ANCHORAGE - The U.S. Department of Homeland Security has asked federal immigration officials here to investigate gangs in Alaska.
Robert Eddy, assistant special agent in charge of U.S. Immigration and Customs Enforcement in Alaska, said he received a letter with instructions this week from his headquarters in Washington, D.C.
Eddy said he has been asked to gather information such as the names of high-profile gangs, their estimated foreign-born membership, organizational structure and criminal activities.
Immigration and Customs Enforcement special agents nationwide have been asked to do the same, he said. In some places, such as Arizona, he said, highly organized gangs dealing in human smuggling threaten national security.
While gangs are believed to exist in Alaska, it's not the same as in Arizona, where there are violent street gangs, Eddy said.
"We don't see that sort of thing here," he said.
But he said law enforcement believes there are gangs in Alaska and gangs operating in the schools.
About 70 people, including Anchorage community leaders, teens, parents, business owners and officials, gathered last week to address a recent surge in youth-related gun violence in Anchorage. Four shootings on Nov. 25 alone left two men in their 20s wounded and an Air Force police officer, 22-year-old Crystal St. Auburn, dead.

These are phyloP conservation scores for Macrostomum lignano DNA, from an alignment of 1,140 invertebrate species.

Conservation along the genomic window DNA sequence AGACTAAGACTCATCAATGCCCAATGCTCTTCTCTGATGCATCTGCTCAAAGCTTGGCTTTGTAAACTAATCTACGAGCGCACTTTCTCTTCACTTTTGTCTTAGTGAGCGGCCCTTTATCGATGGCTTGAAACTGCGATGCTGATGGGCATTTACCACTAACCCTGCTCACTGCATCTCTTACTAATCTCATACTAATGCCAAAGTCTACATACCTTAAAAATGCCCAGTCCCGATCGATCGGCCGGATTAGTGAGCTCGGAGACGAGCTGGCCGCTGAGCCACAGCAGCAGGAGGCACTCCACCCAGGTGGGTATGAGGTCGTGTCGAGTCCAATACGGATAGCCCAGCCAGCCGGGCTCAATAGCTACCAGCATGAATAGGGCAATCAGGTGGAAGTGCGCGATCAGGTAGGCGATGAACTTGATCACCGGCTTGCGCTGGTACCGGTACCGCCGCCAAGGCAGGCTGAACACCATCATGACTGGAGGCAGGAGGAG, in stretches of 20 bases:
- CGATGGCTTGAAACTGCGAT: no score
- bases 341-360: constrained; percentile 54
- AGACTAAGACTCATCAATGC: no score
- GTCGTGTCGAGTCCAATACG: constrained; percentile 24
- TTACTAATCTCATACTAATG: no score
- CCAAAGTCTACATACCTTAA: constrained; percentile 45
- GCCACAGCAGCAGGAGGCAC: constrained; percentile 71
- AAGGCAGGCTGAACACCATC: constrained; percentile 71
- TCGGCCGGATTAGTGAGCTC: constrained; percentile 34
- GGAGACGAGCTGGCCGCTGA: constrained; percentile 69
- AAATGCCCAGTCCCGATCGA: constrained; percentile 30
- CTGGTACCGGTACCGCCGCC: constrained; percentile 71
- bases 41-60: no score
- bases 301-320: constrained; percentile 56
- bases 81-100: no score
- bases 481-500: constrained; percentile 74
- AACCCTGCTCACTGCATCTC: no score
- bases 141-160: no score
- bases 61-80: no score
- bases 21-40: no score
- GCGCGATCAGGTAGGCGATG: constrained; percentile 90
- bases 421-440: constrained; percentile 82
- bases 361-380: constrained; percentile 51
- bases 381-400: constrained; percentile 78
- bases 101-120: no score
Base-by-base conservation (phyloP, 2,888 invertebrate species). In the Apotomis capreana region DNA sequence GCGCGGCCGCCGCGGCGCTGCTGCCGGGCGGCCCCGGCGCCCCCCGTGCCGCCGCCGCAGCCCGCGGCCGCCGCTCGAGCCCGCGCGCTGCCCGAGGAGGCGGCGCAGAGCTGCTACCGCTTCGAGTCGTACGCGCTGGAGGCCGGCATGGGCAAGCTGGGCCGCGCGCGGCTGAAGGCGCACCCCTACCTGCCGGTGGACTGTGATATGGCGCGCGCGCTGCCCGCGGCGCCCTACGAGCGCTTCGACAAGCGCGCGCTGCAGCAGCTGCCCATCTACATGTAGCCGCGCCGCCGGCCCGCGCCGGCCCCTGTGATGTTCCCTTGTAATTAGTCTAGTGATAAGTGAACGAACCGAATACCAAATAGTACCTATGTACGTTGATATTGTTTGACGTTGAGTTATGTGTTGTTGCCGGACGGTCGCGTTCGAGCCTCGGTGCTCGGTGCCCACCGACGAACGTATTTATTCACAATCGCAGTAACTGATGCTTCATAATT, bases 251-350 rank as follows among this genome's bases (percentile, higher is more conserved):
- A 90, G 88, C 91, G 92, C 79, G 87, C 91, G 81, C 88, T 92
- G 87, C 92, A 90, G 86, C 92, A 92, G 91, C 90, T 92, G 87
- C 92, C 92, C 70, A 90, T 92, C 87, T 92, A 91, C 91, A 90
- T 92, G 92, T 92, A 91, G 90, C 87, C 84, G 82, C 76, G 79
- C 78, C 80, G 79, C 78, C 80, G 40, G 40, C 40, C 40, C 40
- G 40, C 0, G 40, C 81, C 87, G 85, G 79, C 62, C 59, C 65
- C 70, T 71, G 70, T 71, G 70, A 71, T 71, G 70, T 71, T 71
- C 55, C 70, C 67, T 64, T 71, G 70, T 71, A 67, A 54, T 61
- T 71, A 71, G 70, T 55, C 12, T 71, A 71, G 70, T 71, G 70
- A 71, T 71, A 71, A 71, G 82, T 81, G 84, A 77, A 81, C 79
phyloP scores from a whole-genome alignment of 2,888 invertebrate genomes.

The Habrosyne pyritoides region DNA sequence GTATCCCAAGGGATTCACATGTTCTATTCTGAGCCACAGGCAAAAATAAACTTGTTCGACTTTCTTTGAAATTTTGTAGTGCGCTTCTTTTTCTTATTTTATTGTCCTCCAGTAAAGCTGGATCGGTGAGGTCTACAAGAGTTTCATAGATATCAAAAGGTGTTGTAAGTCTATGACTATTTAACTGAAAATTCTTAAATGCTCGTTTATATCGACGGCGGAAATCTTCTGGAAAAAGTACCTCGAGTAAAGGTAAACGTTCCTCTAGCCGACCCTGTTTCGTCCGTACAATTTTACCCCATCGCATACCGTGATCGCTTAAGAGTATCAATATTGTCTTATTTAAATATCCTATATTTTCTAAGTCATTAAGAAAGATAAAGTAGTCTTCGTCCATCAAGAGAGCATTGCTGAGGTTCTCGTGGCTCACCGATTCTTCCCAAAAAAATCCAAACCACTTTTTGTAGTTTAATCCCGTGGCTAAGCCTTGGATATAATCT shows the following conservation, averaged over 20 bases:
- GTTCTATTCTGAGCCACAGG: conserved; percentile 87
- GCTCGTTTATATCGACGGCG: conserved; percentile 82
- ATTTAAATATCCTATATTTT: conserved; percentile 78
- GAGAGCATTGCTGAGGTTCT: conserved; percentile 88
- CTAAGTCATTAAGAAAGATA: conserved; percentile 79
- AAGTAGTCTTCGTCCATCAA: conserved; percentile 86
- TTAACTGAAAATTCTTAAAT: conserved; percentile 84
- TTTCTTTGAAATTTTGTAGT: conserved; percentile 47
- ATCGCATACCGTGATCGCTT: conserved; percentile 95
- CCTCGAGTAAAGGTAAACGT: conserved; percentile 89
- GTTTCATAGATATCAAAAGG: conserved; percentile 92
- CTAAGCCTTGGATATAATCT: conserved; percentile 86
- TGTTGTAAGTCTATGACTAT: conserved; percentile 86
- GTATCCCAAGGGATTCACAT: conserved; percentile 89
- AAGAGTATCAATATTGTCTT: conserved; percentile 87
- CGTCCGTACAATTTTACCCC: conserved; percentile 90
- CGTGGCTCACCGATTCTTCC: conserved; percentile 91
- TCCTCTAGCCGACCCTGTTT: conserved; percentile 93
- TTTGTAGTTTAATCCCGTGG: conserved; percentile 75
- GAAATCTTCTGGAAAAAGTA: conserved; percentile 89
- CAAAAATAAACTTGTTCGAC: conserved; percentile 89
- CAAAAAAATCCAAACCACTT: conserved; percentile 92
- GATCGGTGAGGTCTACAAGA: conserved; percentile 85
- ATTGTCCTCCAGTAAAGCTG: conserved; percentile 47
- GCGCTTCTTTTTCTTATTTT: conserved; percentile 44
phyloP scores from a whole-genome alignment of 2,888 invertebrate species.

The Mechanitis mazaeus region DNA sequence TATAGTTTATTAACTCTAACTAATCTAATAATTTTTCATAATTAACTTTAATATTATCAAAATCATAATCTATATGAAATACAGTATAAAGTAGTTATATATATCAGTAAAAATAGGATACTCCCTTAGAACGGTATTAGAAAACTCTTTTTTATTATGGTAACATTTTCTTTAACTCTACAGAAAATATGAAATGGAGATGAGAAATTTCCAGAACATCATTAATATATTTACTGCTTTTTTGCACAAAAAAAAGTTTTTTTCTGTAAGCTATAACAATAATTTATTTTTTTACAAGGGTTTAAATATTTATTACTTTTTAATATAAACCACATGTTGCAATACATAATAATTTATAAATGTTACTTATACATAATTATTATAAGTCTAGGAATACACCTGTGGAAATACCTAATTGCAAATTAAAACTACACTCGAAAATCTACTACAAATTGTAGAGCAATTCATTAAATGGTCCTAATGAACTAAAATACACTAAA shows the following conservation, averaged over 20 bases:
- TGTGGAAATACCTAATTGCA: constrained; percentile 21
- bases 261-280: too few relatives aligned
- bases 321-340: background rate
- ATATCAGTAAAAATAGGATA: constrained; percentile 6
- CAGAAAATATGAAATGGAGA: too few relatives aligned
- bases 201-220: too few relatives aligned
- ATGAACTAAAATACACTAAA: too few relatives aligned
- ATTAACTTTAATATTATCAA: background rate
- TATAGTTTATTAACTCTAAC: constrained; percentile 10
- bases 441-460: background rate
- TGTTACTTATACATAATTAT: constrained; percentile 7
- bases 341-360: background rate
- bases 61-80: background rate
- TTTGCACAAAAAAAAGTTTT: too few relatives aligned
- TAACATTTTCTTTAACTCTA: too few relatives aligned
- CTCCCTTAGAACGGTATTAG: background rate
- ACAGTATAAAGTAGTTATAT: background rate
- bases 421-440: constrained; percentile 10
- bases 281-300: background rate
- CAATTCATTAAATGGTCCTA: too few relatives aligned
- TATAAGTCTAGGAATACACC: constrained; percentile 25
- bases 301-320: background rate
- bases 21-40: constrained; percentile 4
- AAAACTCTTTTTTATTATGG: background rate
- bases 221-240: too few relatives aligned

Police have said they do not believe St. Auburn's death is gang-related, but they do think another homicide last month, that of 16-year-old Ann Saephan on Nov. 8, involved gangs. No arrests have been made in either of the slayings.
Several people claimed during the gathering last week that gangs exist in Anchorage. U.S. Attorney for Alaska Tim Burgess told the audience about one gang, the Good Boys Trece Surenos, or "GTS" gang, which was dismantled in Anchorage in 2001 after a joint investigation by Anchorage police and the FBI and the successful prosecution of several gang members in state and federal court.
Federal authorities say gang members were required to commit multiple armed robberies to show their commitment and loyalty.
Eddy said he plans to meet with city, state and federal officials to get a picture of gang activity in Alaska. He hopes to finish the report in the next few days, he said.
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